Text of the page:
Three High-Impact Security Metrics

Broadly speaking, security metrics that support software delivery performance can be grouped into three main categories: 

  1. Deployment metrics measure the health of the deployment process and provide leading indicators of application stability.
    Examples of deployment metrics: time-to-deploy, deployment frequency, deployment success/failure, time spent fixing failed releases, and environment configuration drift.
    Elite performers in this category can deploy on demand;
  2. Lead time metrics measure the capacity of the organization to respond to change and deliver business value (i.e. the time it takes to design and deliver requested security features).
    Examples of lead time metrics: individual productivity/velocity, rework time, cycle time, time-to-value trends.
    Elite performers in this category typically have average lead times <1 hour;
  3. Mean time to repair (MTTR) metrics measure how quickly threats can be remediated and services restored. The ability to remediate security instances quickly is highly correlated with engineering performance.
    List of MTTR metrics: time to triage, time to investigate, time to remediate;
    Elite performers in this category have a MTTR of less than 1 hour.

Don’t Try to Measure Failure

Mean time to failure (MTTF) is one metric security teams should not measure. Failure is inevitable, and to have a metric that incentivizes failure avoidance is unrealistic at best, counterproductive at worst. It takes attention away from the metrics that actually help remediate threats and build resiliency within the organization.

Instead, Measure Tradeoffs…

Improved security almost always comes with tradeoffs — whether that’s more friction or higher costs in time or money.

Here’s a basic example: the reduction in the number of security fixes per new release may be counterbalanced by an increase in employee time spent using security tools. And when you look beyond the security team, the newly added security feature may be outsourcing pain to other parts of the organization.

Having metrics in place to measure the impact of deploying a new security solution forces teams to seriously assess whether the benefits of a new release truly outweigh its costs.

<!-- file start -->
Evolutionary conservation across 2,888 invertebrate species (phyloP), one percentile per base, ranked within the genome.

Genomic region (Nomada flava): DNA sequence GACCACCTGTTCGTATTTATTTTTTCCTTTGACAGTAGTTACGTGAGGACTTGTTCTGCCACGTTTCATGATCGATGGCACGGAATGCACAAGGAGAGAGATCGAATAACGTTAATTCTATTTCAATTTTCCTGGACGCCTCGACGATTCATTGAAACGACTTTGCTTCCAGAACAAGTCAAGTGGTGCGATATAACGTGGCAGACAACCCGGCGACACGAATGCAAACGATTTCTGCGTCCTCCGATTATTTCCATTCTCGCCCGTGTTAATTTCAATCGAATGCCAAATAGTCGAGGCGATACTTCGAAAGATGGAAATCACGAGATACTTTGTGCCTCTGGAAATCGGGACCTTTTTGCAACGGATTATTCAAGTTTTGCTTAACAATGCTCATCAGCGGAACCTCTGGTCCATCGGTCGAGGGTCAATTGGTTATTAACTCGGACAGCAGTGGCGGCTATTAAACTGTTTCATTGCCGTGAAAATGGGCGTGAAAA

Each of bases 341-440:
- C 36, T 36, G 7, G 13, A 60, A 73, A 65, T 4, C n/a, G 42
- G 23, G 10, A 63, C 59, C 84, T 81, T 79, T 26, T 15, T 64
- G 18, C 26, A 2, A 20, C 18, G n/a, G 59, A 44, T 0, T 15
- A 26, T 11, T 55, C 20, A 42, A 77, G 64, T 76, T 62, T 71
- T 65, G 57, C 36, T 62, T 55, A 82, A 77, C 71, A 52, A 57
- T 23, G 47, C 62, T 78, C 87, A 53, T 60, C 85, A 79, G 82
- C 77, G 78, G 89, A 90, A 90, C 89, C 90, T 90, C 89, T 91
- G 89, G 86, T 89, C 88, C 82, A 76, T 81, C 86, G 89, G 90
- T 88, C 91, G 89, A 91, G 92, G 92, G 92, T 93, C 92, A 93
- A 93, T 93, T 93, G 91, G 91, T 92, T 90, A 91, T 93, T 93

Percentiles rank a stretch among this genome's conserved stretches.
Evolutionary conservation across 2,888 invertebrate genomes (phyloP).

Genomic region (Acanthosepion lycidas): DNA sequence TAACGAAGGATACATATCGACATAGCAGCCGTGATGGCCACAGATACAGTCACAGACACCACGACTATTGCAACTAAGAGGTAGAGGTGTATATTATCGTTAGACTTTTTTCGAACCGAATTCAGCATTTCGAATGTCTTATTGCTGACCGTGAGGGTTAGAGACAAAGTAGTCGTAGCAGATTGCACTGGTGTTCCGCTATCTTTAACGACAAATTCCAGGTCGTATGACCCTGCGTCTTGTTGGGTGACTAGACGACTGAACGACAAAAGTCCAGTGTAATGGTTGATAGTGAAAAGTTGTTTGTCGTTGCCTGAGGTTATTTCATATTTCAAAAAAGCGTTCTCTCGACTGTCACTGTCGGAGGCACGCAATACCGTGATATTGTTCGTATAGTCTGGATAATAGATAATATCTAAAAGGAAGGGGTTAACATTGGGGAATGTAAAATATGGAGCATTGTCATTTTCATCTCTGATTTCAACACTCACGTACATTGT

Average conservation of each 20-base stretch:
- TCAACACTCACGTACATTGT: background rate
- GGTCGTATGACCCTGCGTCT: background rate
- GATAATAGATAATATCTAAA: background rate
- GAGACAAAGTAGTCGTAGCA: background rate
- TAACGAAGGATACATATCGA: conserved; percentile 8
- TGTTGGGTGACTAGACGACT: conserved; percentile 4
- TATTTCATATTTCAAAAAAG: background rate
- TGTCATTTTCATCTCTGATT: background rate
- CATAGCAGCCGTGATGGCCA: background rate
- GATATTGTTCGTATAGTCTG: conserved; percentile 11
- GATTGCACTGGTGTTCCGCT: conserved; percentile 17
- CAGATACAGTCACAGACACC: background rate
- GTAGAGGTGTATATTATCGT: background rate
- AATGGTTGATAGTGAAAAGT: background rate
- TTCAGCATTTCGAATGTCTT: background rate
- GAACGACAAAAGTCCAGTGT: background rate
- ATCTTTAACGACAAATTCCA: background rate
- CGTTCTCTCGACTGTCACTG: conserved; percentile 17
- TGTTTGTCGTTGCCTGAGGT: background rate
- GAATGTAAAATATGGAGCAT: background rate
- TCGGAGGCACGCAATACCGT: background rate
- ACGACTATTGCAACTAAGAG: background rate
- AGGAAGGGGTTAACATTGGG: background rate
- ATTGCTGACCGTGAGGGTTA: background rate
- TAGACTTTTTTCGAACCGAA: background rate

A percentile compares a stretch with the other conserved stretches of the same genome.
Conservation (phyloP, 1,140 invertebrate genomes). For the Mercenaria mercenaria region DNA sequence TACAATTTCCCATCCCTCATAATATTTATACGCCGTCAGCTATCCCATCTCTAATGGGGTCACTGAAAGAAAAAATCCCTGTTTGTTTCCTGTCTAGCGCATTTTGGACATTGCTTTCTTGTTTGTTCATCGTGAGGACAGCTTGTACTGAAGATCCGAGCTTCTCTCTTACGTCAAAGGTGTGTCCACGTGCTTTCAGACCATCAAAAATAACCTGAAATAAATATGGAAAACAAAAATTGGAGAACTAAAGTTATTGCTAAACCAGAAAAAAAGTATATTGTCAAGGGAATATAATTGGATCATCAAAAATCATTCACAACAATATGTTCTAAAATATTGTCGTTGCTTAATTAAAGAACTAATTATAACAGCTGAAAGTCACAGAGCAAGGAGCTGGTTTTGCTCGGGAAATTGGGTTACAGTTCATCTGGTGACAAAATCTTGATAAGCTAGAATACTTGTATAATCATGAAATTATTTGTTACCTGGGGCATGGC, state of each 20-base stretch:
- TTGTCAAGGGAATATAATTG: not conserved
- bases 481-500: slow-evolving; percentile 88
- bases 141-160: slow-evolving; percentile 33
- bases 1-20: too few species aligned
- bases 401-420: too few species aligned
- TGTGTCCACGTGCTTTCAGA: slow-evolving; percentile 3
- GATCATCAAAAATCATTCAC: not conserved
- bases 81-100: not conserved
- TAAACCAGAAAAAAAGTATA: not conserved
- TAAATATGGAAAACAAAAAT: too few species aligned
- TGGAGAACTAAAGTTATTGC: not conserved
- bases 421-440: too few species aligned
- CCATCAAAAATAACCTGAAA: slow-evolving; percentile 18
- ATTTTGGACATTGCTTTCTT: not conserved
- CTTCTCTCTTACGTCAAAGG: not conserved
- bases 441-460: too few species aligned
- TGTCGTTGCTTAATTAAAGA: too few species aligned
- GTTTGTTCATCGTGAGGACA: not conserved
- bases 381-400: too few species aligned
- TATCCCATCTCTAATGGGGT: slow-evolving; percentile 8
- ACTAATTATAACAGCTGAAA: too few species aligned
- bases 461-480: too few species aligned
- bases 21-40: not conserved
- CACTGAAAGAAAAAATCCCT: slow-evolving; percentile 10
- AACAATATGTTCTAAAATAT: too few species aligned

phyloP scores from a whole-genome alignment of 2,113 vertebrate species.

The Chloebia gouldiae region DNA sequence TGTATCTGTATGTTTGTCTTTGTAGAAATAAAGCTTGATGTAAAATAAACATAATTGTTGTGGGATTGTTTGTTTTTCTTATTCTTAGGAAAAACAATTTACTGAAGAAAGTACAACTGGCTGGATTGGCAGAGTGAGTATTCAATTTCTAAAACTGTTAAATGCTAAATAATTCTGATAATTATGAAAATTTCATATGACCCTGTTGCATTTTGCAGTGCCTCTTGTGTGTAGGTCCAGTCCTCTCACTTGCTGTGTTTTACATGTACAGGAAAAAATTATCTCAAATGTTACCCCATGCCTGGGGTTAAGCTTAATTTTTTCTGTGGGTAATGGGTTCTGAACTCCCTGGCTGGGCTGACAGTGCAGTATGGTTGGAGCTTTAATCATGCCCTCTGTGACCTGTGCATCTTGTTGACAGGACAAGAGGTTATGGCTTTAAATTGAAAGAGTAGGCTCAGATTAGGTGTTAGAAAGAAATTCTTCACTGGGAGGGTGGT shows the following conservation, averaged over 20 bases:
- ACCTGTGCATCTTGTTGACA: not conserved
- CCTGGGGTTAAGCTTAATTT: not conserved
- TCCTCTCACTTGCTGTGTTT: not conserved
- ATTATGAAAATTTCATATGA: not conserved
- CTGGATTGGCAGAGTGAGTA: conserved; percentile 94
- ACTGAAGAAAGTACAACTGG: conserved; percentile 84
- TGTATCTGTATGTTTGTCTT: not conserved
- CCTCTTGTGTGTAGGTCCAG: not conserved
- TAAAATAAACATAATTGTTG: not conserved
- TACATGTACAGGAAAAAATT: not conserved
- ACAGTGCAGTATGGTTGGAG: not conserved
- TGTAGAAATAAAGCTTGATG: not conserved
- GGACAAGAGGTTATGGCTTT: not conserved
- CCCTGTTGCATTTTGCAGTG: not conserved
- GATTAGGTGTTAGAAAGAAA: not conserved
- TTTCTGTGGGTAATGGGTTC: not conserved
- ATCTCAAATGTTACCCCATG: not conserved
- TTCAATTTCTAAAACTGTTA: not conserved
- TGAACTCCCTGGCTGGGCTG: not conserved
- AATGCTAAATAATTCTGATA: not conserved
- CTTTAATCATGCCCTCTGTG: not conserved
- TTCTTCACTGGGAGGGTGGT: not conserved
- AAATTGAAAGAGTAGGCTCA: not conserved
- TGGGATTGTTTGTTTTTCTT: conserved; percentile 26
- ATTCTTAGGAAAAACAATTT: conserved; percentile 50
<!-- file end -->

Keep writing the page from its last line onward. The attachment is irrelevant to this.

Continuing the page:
Obviously, the types of metrics used to measure trade-offs would be highly dependent on individual circumstances. But teams can start by asking themselves a few basic questions:

  • How much of your team’s time is spent on product maintenance versus problem-solving?
  • Is there an increase in support tickets indicating confusion over new security policies?
  • Are teams proactively coming to you, or is there evidence of avoidance?

…And Account for Systems Complexity

The complexity of your overall system brings a new level of risk that goes beyond any individual component. These systematic risks need to be taken into account within the organization’s security strategy.

For example, organizations can start by quantifying and balancing the short term and long term stresses to system:

  • Short term stress: active incidents, last-minute reviews, audits, new vulnerabilities;
  • Long term stress: employee turnover, number of product types/systems, number of security tools being used, budget cuts.

Security Metrics Are Only the Beginning

Finally, in our collective exuberance to do testing earlier in the SDLC, we must also assume failure during runtime as well in order to implement a resilient security strategy. Without understanding incidents in production, it’s difficult to create a continuous feedback loop to harden your container images — and certainly harder to continuously improve the security of non-microservices systems, too. Once appropriate security metrics are implemented for production, they can provide valuable feedback into improving pre-release testing. More importantly, they can even ensure security is enabling the business — rather than choking it.

Feature Image by Dominic Alberts from Pixabay.